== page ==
Day two

I am conflicted when it comes to Istanbul. There is something that stirs deep inside me as I see tokens of its past; a past where the Muslim world was a world of Muslims living Islam and where society reflected the development of its history. This is unlike today where the Turkey of old struggles to be more than a ghostly residuum. Whereas Dubai is rapaciously erasing its past in order to erect a hyper form of western modernity, Turkey has taken its past and placed it decoratively behind glass cases. As well as boasting over 2000 mosques in Istanbul – an impressive number given its secular and ultra modern air – the city also has an exceptionally large number of museums. It is as if Turkey has taken its past and frozen it. In fact, in its adoption of western modernity (I call Turkey’s modernity western because of its blind emphasis on secularity) it has gone to an excess in exhibiting its past as spectacle from whence an eye can be kept on it. Yet in speaking to taxi drivers in Istanbul and hotel staff, and in the recent (past seven years’) development of its politics, it seems Turkey’s Ottomite past poses a powerful emotional reservoir containing a network of symbols that will not – pace Attaturk – go away. Indeed, the high performance of Attaturkian nationalism – which involves the pervasive display of the national flag and the reverence paid to its anthem – may be seen as nervous gestures to keep at bay Turkey’s pre-Secular history. In this sense Istanbul does not induce conflict in me so much as reflect a conflict in Turkey’s national imaginary.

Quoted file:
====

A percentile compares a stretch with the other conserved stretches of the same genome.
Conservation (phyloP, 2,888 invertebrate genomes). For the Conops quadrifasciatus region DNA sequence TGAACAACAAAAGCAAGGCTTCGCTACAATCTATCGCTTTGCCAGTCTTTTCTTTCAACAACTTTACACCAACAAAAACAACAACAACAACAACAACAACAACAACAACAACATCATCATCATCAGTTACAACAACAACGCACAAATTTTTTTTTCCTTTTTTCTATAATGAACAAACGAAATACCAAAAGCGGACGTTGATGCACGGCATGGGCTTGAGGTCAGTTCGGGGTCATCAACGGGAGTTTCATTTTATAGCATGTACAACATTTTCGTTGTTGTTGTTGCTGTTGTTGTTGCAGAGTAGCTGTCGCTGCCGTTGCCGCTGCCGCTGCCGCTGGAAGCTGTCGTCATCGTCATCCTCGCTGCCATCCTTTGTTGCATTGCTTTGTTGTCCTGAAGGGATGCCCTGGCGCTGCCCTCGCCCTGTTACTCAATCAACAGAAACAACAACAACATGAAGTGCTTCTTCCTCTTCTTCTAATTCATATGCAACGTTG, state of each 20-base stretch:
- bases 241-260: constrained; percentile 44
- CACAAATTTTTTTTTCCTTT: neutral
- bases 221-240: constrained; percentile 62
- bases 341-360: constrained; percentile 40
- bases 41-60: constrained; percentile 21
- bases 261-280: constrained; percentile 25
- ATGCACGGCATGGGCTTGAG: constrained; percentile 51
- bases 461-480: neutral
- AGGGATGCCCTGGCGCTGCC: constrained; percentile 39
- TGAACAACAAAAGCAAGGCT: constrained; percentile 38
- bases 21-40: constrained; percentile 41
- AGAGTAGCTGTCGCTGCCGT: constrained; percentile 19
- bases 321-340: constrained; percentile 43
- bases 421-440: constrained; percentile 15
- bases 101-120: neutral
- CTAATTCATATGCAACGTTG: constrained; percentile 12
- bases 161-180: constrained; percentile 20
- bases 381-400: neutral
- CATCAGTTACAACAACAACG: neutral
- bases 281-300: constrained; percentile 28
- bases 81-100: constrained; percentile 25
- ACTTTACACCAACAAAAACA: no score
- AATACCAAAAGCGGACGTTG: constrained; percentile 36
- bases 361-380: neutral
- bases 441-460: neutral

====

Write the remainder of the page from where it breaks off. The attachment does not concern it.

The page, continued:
Day three

Birds twitter overhead, nestling in the branches of the trees that stand in the centre of the courtyard. The mosque which surrounds this courtyard has on one side of it the tomb of Ayub Al-Ansari. Tourists and worshippers blend into one as all walk peacefully around the courtyard paying their respects to the man and the atmosphere. This is far from the trendy night life that animates the centre of Istanbul, yet it is here that I find substance. There is something timeless about this place – people come here as they have done so for centuries. The man commands such respect that his “presence” elevates this building – beautiful though it is – to a state of significance. Somehow it and the reverence that everyone illustrates here – Muslim as well as non-Muslim – prevents it from transforming into something ephemeral and fleeting.  In fact, as the sound for prayer begins the very feel of Istanbul changes as it transmutes before me. The city, I think, is alive and has many identities so that as I make my way into the mosque and return salaams to fellow Muslims also making their way to Maghrib salah, I am intrigued by Istanbul’s multifarious performances.